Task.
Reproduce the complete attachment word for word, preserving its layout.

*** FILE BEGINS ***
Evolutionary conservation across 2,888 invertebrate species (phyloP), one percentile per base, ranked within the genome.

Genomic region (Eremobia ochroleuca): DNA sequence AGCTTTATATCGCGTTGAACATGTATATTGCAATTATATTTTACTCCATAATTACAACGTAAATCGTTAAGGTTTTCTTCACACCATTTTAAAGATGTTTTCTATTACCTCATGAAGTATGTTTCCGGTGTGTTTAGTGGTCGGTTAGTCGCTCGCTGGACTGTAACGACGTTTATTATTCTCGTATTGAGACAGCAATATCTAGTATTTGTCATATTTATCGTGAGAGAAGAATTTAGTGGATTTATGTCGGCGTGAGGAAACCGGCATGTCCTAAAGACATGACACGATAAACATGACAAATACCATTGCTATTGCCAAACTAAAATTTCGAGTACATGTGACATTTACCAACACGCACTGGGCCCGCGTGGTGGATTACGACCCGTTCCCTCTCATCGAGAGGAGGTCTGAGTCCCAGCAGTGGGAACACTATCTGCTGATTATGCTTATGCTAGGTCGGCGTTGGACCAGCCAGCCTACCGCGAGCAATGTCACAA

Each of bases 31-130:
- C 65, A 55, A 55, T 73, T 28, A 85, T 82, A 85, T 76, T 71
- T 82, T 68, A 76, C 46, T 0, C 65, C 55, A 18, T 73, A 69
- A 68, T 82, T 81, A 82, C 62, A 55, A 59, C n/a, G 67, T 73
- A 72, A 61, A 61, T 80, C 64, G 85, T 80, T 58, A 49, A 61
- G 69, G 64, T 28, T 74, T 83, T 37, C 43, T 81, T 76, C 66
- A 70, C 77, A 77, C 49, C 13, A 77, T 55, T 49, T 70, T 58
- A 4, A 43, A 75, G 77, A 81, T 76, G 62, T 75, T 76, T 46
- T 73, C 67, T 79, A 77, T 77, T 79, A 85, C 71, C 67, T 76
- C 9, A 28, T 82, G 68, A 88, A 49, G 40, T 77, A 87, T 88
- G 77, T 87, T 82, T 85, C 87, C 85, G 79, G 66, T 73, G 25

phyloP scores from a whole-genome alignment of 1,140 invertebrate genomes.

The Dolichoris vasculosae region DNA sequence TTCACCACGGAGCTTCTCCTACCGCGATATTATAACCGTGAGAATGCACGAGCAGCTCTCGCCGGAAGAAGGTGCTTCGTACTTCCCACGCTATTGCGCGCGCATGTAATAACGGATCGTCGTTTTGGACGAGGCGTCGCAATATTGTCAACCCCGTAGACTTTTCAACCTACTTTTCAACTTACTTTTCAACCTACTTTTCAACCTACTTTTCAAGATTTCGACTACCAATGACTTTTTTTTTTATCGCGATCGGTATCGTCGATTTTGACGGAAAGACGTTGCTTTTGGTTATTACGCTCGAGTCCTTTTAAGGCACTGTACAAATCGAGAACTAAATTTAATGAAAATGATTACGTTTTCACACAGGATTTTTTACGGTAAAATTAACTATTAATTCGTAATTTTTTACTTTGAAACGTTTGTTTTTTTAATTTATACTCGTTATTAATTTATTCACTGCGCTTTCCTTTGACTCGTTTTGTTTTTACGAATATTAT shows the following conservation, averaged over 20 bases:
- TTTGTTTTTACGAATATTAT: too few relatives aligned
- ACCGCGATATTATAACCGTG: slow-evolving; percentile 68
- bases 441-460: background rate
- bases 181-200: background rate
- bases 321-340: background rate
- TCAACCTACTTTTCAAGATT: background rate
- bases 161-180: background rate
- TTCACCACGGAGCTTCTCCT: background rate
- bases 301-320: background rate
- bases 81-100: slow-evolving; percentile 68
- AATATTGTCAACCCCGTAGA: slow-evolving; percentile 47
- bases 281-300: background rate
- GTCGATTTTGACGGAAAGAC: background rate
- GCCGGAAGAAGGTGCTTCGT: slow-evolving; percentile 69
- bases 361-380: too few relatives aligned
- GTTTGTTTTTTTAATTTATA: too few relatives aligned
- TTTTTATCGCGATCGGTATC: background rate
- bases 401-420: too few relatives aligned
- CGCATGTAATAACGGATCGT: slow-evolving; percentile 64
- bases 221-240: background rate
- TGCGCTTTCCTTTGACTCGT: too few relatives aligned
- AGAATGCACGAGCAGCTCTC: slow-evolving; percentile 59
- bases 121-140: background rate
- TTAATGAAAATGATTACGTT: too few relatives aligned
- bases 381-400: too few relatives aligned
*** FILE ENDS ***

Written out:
Evolutionary conservation across 2,888 invertebrate species (phyloP), one percentile per base, ranked within the genome.

Genomic region (Eremobia ochroleuca): DNA sequence AGCTTTATATCGCGTTGAACATGTATATTGCAATTATATTTTACTCCATAATTACAACGTAAATCGTTAAGGTTTTCTTCACACCATTTTAAAGATGTTTTCTATTACCTCATGAAGTATGTTTCCGGTGTGTTTAGTGGTCGGTTAGTCGCTCGCTGGACTGTAACGACGTTTATTATTCTCGTATTGAGACAGCAATATCTAGTATTTGTCATATTTATCGTGAGAGAAGAATTTAGTGGATTTATGTCGGCGTGAGGAAACCGGCATGTCCTAAAGACATGACACGATAAACATGACAAATACCATTGCTATTGCCAAACTAAAATTTCGAGTACATGTGACATTTACCAACACGCACTGGGCCCGCGTGGTGGATTACGACCCGTTCCCTCTCATCGAGAGGAGGTCTGAGTCCCAGCAGTGGGAACACTATCTGCTGATTATGCTTATGCTAGGTCGGCGTTGGACCAGCCAGCCTACCGCGAGCAATGTCACAA

Each of bases 31-130:
- C 65, A 55, A 55, T 73, T 28, A 85, T 82, A 85, T 76, T 71
- T 82, T 68, A 76, C 46, T 0, C 65, C 55, A 18, T 73, A 69
- A 68, T 82, T 81, A 82, C 62, A 55, A 59, C n/a, G 67, T 73
- A 72, A 61, A 61, T 80, C 64, G 85, T 80, T 58, A 49, A 61
- G 69, G 64, T 28, T 74, T 83, T 37, C 43, T 81, T 76, C 66
- A 70, C 77, A 77, C 49, C 13, A 77, T 55, T 49, T 70, T 58
- A 4, A 43, A 75, G 77, A 81, T 76, G 62, T 75, T 76, T 46
- T 73, C 67, T 79, A 77, T 77, T 79, A 85, C 71, C 67, T 76
- C 9, A 28, T 82, G 68, A 88, A 49, G 40, T 77, A 87, T 88
- G 77, T 87, T 82, T 85, C 87, C 85, G 79, G 66, T 73, G 25

phyloP scores from a whole-genome alignment of 1,140 invertebrate genomes.

The Dolichoris vasculosae region DNA sequence TTCACCACGGAGCTTCTCCTACCGCGATATTATAACCGTGAGAATGCACGAGCAGCTCTCGCCGGAAGAAGGTGCTTCGTACTTCCCACGCTATTGCGCGCGCATGTAATAACGGATCGTCGTTTTGGACGAGGCGTCGCAATATTGTCAACCCCGTAGACTTTTCAACCTACTTTTCAACTTACTTTTCAACCTACTTTTCAACCTACTTTTCAAGATTTCGACTACCAATGACTTTTTTTTTTATCGCGATCGGTATCGTCGATTTTGACGGAAAGACGTTGCTTTTGGTTATTACGCTCGAGTCCTTTTAAGGCACTGTACAAATCGAGAACTAAATTTAATGAAAATGATTACGTTTTCACACAGGATTTTTTACGGTAAAATTAACTATTAATTCGTAATTTTTTACTTTGAAACGTTTGTTTTTTTAATTTATACTCGTTATTAATTTATTCACTGCGCTTTCCTTTGACTCGTTTTGTTTTTACGAATATTAT shows the following conservation, averaged over 20 bases:
- TTTGTTTTTACGAATATTAT: too few relatives aligned
- ACCGCGATATTATAACCGTG: slow-evolving; percentile 68
- bases 441-460: background rate
- bases 181-200: background rate
- bases 321-340: background rate
- TCAACCTACTTTTCAAGATT: background rate
- bases 161-180: background rate
- TTCACCACGGAGCTTCTCCT: background rate
- bases 301-320: background rate
- bases 81-100: slow-evolving; percentile 68
- AATATTGTCAACCCCGTAGA: slow-evolving; percentile 47
- bases 281-300: background rate
- GTCGATTTTGACGGAAAGAC: background rate
- GCCGGAAGAAGGTGCTTCGT: slow-evolving; percentile 69
- bases 361-380: too few relatives aligned
- GTTTGTTTTTTTAATTTATA: too few relatives aligned
- TTTTTATCGCGATCGGTATC: background rate
- bases 401-420: too few relatives aligned
- CGCATGTAATAACGGATCGT: slow-evolving; percentile 64
- bases 221-240: background rate
- TGCGCTTTCCTTTGACTCGT: too few relatives aligned
- AGAATGCACGAGCAGCTCTC: slow-evolving; percentile 59
- bases 121-140: background rate
- TTAATGAAAATGATTACGTT: too few relatives aligned
- bases 381-400: too few relatives aligned